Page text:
CNN's Snow falsely suggested McCain wants to preserve only Bush's middle-class tax cuts
Research ››› ››› ERIC HANANOKI
On The Situation Room, Mary Snow asserted that Sen. John McCain "wants to make President Bush's middle-class tax cuts permanent." But McCain does not favor the permanent extension of just middle-class tax cuts; he favors making permanent all of Bush's tax cuts, including those that largely benefit wealthy Americans.
On the January 14 edition of CNN's The Situation Room, in a report about the Republican presidential primary in Michigan, correspondent Mary Snow aired a clip of Sen. John McCain (R-AZ) saying, "Clearly, we need to make the tax cuts permanent." Immediately afterward, Snow asserted that McCain "wants to make President Bush's middle-class tax cuts permanent." But McCain does not favor the permanent extension of just middle-class tax cuts; he favors making permanent all of Bush's tax cuts, including those that largely benefit wealthy Americans. Indeed, in May 2001, when Congress was first considering the tax cuts, McCain said in a May 26, 2001, floor statement that he opposed the bill because "so many of the benefits go to the most fortunate among us, at the expense of middle class Americans who most need tax relief." He subsequently changed his position, voting to extend the tax cuts, and he now supports their permanent extension, notwithstanding his prior view that they disproportionately favor the wealthy.
A press release on McCain's campaign website states, "John McCain will make the Bush income and investment tax cuts permanent, keeping income tax rates at their current level." The press release further claims that McCain will "keep the current rates on dividends and capital gains and fight anti-growth efforts by Democrats." Similarly, in an interview with the Detroit News editorial board -- excerpts of which were published January 3 -- the board asked McCain: "[Y]ou initially opposed the Bush tax cuts. What is your position now?" McCain replied, "I think they have to be made permanent or else every business and family will have the budgetary impact of a tax increase."
After opposing the tax cuts in 2001, McCain voted against legislation in 2003 to accelerate the tax reductions enacted in the 2001 bill and to cut dividends and capital-gains taxes. Yet in 2006, McCain voted for the bill extending the 2003 tax cuts. When asked during the April 2, 2006, broadcast of NBC's Meet the Press why he changed his mind on Bush's tax cuts, McCain replied: "I do not believe in tax increases. ... The tax cuts are now there, and voting to revoke them would have been to -- not to extend them would have meant a tax increase." Grover Norquist, president of Americans for Tax Reform, reportedly said at the time: "It's a big flip-flop, but I'm happy that he's flopped."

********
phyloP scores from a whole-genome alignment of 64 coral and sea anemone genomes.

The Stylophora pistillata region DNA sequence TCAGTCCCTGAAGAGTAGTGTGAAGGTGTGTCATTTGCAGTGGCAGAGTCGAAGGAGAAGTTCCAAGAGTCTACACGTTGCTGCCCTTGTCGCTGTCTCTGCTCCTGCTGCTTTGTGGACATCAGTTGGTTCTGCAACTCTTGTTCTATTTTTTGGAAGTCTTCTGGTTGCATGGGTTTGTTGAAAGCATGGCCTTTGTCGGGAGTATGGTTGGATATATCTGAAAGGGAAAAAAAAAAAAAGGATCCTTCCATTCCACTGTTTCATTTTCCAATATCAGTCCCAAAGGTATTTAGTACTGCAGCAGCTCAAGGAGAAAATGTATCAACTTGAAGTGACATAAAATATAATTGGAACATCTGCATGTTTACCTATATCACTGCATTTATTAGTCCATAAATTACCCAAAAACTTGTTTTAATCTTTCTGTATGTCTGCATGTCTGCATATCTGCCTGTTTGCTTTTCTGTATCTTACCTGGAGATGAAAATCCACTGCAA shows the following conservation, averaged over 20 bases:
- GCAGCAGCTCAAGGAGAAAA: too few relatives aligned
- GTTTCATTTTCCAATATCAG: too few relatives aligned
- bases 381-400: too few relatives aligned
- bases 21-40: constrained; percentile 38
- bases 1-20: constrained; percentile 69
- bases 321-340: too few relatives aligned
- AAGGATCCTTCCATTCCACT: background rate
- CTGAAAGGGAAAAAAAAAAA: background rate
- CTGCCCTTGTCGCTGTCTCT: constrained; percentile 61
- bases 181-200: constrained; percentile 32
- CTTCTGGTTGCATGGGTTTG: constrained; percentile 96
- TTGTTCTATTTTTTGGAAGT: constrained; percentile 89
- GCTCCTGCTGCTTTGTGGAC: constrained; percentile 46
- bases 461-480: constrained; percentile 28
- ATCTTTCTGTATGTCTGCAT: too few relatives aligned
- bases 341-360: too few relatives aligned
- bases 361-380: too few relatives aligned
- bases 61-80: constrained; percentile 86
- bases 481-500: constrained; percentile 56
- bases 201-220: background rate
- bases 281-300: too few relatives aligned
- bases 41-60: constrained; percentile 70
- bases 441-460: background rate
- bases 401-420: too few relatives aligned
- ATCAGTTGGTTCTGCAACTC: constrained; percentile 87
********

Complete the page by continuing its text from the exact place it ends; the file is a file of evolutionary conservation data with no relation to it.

The Situation Room has also repeated McCain's dubious claims that he initially opposed Bush's tax cuts because they were not offset by spending cuts. Indeed, on the January 8 edition of the show, chief national correspondent John King explained McCain's defense of his votes: "He didn't vote for the Bush tax cuts because there weren't spending cuts," adding: "You can sell that message in New Hampshire. They are Yankee fiscal conservatives -- don't spend what you don't have." In fact, during the Senate debate on the conference committee version of the 2001 tax-cut bill, McCain did not mention the absence of offsetting spending cuts; rather, he pointed out that he had supported an earlier version of the bill "that provided more tax relief to middle income Americans," and, as noted above, criticized the bill for disproportionately benefiting "the most fortunate among us."
From the January 14 edition of CNN's The Situation Room:
SNOW: The sleek new models showcasing in Detroit are the talk of the town, but it's the struggles of American car makers that are the talk on the campaign trail. It's one of the reasons Michigan has the highest unemployment rate in the country. With widespread fears of a recession, Michigan has forced the economy into the forefront and the candidates to offer solutions.
McCAIN: Clearly, we need to make the tax cuts permanent. We need to do some things right away.
SNOW: Republican presidential hopeful Senator John McCain wants to make President Bush's middle-class tax cuts permanent. As for Michigan, McCain says old jobs are gone. The answer now is to retrain workers and invest in new technology. He also thinks cutting government spending will help. Mitt Romney has a different approach.
ROMNEY: Well, the pessimists are wrong. The auto industry and all its jobs do not have to be lost.